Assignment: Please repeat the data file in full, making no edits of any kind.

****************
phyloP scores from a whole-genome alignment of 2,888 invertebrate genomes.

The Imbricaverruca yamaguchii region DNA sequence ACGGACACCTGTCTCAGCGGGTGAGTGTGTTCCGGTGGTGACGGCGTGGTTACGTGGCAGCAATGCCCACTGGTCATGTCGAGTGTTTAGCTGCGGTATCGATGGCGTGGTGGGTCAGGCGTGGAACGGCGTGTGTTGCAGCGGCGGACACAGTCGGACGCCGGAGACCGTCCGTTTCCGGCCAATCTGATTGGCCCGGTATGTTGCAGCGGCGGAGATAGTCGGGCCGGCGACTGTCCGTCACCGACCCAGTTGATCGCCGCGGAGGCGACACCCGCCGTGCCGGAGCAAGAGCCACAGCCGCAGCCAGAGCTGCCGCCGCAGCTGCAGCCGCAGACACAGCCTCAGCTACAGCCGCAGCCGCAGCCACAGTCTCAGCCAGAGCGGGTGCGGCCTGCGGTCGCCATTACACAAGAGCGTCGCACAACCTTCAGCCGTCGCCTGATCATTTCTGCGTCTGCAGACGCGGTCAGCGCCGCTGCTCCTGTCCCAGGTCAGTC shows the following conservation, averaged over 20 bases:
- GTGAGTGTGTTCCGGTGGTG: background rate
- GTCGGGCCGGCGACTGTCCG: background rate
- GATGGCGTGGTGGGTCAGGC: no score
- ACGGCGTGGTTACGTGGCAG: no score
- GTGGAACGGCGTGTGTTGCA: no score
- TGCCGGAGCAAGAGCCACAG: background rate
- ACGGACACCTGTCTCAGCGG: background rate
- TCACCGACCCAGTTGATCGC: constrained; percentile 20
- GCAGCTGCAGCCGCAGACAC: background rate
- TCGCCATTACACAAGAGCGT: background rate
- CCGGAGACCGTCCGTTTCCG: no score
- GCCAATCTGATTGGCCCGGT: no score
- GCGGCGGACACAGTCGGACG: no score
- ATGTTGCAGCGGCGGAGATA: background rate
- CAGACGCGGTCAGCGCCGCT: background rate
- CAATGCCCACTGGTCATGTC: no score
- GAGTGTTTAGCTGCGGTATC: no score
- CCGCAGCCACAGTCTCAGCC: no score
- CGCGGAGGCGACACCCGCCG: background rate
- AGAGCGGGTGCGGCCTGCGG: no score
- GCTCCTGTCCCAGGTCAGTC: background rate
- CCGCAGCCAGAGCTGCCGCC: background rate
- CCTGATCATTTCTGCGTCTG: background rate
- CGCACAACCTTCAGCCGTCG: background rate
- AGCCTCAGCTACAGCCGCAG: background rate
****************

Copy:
phyloP scores from a whole-genome alignment of 2,888 invertebrate genomes.

The Imbricaverruca yamaguchii region DNA sequence ACGGACACCTGTCTCAGCGGGTGAGTGTGTTCCGGTGGTGACGGCGTGGTTACGTGGCAGCAATGCCCACTGGTCATGTCGAGTGTTTAGCTGCGGTATCGATGGCGTGGTGGGTCAGGCGTGGAACGGCGTGTGTTGCAGCGGCGGACACAGTCGGACGCCGGAGACCGTCCGTTTCCGGCCAATCTGATTGGCCCGGTATGTTGCAGCGGCGGAGATAGTCGGGCCGGCGACTGTCCGTCACCGACCCAGTTGATCGCCGCGGAGGCGACACCCGCCGTGCCGGAGCAAGAGCCACAGCCGCAGCCAGAGCTGCCGCCGCAGCTGCAGCCGCAGACACAGCCTCAGCTACAGCCGCAGCCGCAGCCACAGTCTCAGCCAGAGCGGGTGCGGCCTGCGGTCGCCATTACACAAGAGCGTCGCACAACCTTCAGCCGTCGCCTGATCATTTCTGCGTCTGCAGACGCGGTCAGCGCCGCTGCTCCTGTCCCAGGTCAGTC shows the following conservation, averaged over 20 bases:
- GTGAGTGTGTTCCGGTGGTG: background rate
- GTCGGGCCGGCGACTGTCCG: background rate
- GATGGCGTGGTGGGTCAGGC: no score
- ACGGCGTGGTTACGTGGCAG: no score
- GTGGAACGGCGTGTGTTGCA: no score
- TGCCGGAGCAAGAGCCACAG: background rate
- ACGGACACCTGTCTCAGCGG: background rate
- TCACCGACCCAGTTGATCGC: constrained; percentile 20
- GCAGCTGCAGCCGCAGACAC: background rate
- TCGCCATTACACAAGAGCGT: background rate
- CCGGAGACCGTCCGTTTCCG: no score
- GCCAATCTGATTGGCCCGGT: no score
- GCGGCGGACACAGTCGGACG: no score
- ATGTTGCAGCGGCGGAGATA: background rate
- CAGACGCGGTCAGCGCCGCT: background rate
- CAATGCCCACTGGTCATGTC: no score
- GAGTGTTTAGCTGCGGTATC: no score
- CCGCAGCCACAGTCTCAGCC: no score
- CGCGGAGGCGACACCCGCCG: background rate
- AGAGCGGGTGCGGCCTGCGG: no score
- GCTCCTGTCCCAGGTCAGTC: background rate
- CCGCAGCCAGAGCTGCCGCC: background rate
- CCTGATCATTTCTGCGTCTG: background rate
- CGCACAACCTTCAGCCGTCG: background rate
- AGCCTCAGCTACAGCCGCAG: background rate